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Lung Cancer. 2014 Apr;84(1):13-22. doi: 10.1016/j.lungcan.2014.01.009. Epub 2014 Jan 25.

International trends in lung cancer incidence by histological subtype: adenocarcinoma stabilizing in men but still increasing in women.

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Section of Cancer Information, International Agency for Research on Cancer, Lyon, France.
Department of Health Sciences, University of Leicester, Leicester, UK.
Department of Medical Epidemiology and Biostatistics, Karolinska Institutet, Stockholm, Sweden; Department of Research, Cancer Registry of Norway, Oslo, Norway; Department of Community Medicine, Faculty of Health Sciences, University of Tromsø, Tromsø, Norway; Samfundet Folkhälsan, Helsinki, Finland.
Section of Cancer Information, International Agency for Research on Cancer, Lyon, France. Electronic address:



Trends in overall lung cancer incidence in different countries reflect the maturity of the smoking epidemic. Further understanding of the underlying causes for trends over time can be gained by assessing the trends by sex and histological subtype. We provide a temporal analysis of lung cancer incidence in 12 populations (11 countries), with a focus on cohort-specific trends for the main histological subtypes (squamous cell carcinomas (SCC), adenocarcinomas (AdC), and small cell carcinoma).


We restrict the analysis to population-based registry data of sufficient quality to provide meaningful interpretation, using data in Europe, North America and Oceania, extracted from successive Cancer Incidence in Five Continents Volumes. Poorly specified morphologies were reallocated to a specified grouping on a population, 5-year period and age group basis.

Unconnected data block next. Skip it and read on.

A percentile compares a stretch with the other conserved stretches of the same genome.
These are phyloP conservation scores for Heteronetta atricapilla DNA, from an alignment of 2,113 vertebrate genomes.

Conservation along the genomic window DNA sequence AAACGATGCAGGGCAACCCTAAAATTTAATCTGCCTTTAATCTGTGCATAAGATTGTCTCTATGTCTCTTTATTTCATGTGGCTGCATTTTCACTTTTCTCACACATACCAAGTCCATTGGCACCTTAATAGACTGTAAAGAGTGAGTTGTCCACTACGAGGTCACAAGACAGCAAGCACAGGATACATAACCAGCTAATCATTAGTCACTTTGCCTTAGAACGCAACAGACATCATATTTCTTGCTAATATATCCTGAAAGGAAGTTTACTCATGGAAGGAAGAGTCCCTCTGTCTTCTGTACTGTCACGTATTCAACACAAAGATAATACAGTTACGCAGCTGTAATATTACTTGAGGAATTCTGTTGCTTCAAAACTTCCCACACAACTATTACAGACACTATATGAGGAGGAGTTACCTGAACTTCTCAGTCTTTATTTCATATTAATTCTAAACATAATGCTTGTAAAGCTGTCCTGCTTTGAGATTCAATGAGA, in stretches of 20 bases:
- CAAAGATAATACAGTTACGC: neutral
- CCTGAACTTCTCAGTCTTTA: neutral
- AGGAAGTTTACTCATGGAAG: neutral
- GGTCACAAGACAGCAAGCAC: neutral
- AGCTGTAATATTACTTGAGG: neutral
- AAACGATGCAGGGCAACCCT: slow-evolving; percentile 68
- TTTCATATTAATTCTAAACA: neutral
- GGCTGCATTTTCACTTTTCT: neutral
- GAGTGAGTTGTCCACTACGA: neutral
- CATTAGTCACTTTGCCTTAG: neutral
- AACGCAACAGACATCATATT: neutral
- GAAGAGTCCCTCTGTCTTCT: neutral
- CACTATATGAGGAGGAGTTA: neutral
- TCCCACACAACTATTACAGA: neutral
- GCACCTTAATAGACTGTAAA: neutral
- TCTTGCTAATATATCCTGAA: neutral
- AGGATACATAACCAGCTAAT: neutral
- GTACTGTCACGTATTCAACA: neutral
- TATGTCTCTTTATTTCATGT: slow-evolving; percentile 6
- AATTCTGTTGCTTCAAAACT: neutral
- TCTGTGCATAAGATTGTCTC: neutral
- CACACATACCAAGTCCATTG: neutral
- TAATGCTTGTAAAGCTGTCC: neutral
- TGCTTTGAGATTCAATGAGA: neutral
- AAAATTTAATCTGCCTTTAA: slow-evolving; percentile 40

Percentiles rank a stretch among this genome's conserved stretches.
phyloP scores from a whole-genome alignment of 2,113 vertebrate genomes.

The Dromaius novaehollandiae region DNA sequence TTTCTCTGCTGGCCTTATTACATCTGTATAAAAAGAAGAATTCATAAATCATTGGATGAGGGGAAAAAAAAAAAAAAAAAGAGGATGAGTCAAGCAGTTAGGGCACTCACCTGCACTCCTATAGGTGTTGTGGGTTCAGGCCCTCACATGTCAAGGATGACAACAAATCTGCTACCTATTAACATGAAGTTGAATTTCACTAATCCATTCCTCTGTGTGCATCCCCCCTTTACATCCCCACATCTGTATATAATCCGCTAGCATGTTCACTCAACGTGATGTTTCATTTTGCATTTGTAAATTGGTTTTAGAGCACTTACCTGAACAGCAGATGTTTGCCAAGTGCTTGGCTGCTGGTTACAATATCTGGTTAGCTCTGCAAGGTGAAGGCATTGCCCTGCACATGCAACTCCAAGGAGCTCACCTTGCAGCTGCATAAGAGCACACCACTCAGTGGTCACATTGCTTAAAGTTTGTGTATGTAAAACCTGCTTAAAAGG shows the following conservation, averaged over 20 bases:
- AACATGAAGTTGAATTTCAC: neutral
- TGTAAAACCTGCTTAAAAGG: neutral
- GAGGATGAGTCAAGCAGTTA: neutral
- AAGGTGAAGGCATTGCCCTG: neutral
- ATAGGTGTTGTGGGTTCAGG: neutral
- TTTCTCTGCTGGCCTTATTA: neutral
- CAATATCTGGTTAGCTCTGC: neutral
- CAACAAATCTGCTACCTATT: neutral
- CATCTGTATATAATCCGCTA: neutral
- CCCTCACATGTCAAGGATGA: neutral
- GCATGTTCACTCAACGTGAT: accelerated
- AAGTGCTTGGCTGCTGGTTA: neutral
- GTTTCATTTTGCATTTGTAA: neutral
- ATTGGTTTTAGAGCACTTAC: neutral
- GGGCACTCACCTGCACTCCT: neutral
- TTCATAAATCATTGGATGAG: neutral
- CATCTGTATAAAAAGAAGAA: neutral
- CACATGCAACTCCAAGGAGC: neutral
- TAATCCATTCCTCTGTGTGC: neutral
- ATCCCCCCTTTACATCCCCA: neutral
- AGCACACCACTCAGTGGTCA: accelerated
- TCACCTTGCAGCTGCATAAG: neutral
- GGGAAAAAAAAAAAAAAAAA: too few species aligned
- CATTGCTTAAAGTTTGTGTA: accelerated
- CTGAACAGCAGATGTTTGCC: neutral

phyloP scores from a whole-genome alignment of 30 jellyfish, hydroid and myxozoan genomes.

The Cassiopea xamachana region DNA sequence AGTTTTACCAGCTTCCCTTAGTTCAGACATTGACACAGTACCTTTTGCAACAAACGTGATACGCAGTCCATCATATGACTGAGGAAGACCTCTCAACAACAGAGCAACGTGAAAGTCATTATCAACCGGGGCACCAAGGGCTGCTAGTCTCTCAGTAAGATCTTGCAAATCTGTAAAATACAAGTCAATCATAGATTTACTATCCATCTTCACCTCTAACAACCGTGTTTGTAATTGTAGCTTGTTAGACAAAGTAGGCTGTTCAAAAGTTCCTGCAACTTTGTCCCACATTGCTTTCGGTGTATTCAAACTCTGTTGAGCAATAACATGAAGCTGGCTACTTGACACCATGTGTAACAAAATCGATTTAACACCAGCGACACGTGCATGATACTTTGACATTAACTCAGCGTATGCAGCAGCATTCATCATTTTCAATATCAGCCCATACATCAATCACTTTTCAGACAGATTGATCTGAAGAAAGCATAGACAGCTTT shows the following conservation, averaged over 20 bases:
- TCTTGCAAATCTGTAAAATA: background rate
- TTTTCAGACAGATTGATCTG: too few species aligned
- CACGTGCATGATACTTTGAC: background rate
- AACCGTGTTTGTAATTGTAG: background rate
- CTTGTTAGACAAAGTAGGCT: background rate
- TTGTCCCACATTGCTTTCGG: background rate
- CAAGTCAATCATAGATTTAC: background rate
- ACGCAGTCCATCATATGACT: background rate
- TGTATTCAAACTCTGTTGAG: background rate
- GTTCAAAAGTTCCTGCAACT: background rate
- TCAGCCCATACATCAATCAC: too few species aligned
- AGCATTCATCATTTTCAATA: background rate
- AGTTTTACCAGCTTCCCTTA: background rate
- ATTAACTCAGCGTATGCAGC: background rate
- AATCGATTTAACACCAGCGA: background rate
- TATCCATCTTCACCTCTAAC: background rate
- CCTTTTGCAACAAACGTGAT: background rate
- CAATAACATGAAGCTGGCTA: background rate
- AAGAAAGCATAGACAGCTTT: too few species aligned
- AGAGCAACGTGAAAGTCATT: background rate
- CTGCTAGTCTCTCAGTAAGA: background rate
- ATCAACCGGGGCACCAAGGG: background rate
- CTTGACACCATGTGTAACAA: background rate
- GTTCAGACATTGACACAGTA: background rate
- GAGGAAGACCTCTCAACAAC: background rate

In men, lung cancer rates have been declining overall and by subtype, since the beginning of the study period, except for AdC. AdC incidence rates have risen and surpassed those of SCC (historically the most frequent subtype) in the majority of these populations, but started to stabilize during the mid-1980s in North America, Australia and Iceland. In women, AdC has been historically the most frequent subtype and rates continue to increase in most populations studied. Early signs of a decline in AdC can however be observed in Canada, Denmark and Australia among very recent female cohorts, born after 1950.


The continuing rise in lung cancer among women in many countries reinforces the need for targeted smoking cessation efforts alongside preventive actions.


Adenocarcinoma; Birth cohort; Histology; Incidence; Lung cancer; Squamous cell carcinoma; Time trends; Tobacco

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